This “WASP” tome could pique the chic world.
A new book released this week explores the debauched lives of the upper cla*s by profiling 15 prominent families.
As an example, “Flight of the WASP: The Rise, Fall, and Future of America’s Original Ruling Cla*s” details how a blue-blood heir to the Vanderbilt and Whitney fortune delved into degenerate drug use in luxury.
Whitney Tower Jr. tried cocaine at age 17 at a boarding school before hanging out with “the heirs of the Merck and General Foods pharmaceutical brands” in college, reports Michael Gross’ new book. “We were the little rascals of the jet set,” Whitney recalls.
By the late ’70s he was part of the New York nightlife scene, alongside John Phillips of the Mamas and the Papas, Mick Jagger and Andy Warhol, and was doing harder drugs and also becoming a regular at Studio 54.
He even took a photo at a family funeral at Gloria Vanderbilt’s home, where he said he asked First Lady Nancy Reagan what inspired her “Just Say No” campaign. “I thought I was going to die,” he recalls of his addiction in the book.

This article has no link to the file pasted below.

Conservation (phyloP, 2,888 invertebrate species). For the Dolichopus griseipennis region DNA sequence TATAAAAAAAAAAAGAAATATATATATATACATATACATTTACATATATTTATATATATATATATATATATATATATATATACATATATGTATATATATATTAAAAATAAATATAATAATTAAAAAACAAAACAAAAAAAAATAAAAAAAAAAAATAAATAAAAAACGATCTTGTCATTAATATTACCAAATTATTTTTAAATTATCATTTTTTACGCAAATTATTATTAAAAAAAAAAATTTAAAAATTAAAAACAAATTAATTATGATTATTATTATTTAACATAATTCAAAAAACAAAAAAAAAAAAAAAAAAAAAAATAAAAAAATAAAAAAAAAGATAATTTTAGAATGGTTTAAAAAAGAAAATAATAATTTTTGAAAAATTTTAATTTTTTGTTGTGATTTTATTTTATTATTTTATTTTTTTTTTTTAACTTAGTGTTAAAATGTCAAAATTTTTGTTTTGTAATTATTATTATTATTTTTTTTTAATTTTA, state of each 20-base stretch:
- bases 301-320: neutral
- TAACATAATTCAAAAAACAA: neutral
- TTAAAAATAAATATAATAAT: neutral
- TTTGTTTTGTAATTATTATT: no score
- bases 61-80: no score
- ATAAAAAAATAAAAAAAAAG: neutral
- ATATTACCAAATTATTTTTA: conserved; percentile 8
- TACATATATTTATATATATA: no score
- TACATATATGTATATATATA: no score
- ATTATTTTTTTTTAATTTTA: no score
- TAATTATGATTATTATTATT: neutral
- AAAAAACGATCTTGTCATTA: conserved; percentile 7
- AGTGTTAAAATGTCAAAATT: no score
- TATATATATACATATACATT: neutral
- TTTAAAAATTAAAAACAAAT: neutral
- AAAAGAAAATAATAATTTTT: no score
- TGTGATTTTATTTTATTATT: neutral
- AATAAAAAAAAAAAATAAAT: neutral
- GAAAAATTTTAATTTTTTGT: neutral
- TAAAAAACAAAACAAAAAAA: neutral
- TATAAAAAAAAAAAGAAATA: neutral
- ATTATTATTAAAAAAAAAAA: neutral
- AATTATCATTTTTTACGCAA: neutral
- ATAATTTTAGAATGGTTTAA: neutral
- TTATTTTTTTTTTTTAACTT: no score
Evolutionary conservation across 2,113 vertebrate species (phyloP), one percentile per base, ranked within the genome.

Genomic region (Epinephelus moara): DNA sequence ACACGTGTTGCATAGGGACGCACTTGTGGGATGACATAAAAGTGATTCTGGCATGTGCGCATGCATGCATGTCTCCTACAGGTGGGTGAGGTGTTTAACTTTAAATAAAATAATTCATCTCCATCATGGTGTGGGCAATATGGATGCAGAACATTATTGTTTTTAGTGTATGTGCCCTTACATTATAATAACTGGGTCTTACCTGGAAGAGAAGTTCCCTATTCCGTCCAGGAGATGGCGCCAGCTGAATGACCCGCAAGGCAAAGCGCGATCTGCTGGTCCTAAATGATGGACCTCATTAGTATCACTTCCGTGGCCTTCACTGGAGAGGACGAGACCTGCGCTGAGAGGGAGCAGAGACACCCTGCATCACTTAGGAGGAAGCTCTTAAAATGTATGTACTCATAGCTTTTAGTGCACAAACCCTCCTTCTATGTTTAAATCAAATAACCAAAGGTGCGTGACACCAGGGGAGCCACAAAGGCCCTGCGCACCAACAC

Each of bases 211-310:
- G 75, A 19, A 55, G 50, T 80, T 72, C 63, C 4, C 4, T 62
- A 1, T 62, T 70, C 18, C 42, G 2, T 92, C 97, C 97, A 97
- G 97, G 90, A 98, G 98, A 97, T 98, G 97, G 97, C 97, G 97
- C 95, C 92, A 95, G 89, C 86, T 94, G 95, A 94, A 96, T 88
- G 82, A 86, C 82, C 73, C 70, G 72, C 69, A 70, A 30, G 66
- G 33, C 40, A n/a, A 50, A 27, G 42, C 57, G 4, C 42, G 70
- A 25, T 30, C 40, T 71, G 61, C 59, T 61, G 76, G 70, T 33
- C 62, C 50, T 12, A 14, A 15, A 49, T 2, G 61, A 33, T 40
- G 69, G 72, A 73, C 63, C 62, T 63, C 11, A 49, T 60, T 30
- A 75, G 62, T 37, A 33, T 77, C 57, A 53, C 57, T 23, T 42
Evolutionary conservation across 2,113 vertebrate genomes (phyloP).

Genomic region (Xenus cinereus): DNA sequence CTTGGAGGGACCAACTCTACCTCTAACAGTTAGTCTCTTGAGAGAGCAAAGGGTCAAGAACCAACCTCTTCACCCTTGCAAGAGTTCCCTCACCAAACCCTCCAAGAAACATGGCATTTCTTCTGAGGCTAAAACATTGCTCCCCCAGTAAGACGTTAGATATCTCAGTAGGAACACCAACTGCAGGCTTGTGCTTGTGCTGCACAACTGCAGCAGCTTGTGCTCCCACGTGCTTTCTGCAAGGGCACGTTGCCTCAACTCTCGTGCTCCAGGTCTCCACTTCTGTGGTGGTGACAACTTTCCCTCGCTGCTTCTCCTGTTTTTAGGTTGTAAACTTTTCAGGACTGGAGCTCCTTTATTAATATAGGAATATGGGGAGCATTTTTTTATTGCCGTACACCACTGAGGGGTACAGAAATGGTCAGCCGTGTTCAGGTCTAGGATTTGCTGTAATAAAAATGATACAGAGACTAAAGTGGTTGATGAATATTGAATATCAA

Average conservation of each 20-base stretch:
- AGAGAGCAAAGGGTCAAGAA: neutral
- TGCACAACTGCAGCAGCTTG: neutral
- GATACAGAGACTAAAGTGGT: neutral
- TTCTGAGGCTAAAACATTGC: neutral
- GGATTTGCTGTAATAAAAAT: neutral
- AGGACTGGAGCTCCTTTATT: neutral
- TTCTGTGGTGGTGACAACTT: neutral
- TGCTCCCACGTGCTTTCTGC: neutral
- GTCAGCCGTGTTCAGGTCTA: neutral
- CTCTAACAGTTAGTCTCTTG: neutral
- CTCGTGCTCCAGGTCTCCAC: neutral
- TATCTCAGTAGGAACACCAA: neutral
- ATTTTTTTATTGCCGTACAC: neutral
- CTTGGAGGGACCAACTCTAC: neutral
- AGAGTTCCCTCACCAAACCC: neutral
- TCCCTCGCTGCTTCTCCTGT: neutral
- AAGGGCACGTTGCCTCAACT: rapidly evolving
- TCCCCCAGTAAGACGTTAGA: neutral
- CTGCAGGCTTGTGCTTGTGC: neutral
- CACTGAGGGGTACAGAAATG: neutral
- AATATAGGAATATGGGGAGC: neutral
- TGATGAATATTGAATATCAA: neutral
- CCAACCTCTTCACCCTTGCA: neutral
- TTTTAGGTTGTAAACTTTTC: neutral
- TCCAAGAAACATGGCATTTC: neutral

He married a Texas oil heiress, Pamela Franzheim, and the couple spent their honeymoon in Thailand smoking heroin together. (“We never left the hotel. It was a bad start,” she told Gross.) The marriage ended in the ’90s when she cleaned house and got a Ph.D.
But Whitney – the great-grandson of Whitney Museum founder Gertrude Vanderbilt Whitney and a direct descendant of Cornelius Vanderbilt – continued to use, estimating that he went to rehab 10 times and spent 1, 5 million dollars. He stole family heirlooms for money and was cut off from his trust fund.
He survived a heart attack at age 51, remarried, got sober and became a drug counselor. But at age 66, he found himself in an a*sisted living community in Florida after breaking his back in a car accident.
“Raised to be superior, he had to go a long way to fall – and he did it with fierce, reckless enthusiasm,” the book says of Whitney.
From a wheelchair in the mid-70s, he’s had a sense of humor about everything. A relative, Payne Whitney, owns a psychiatric clinic named after him on the Upper East Side. “I can’t believe we don’t have family reunions there,” he said.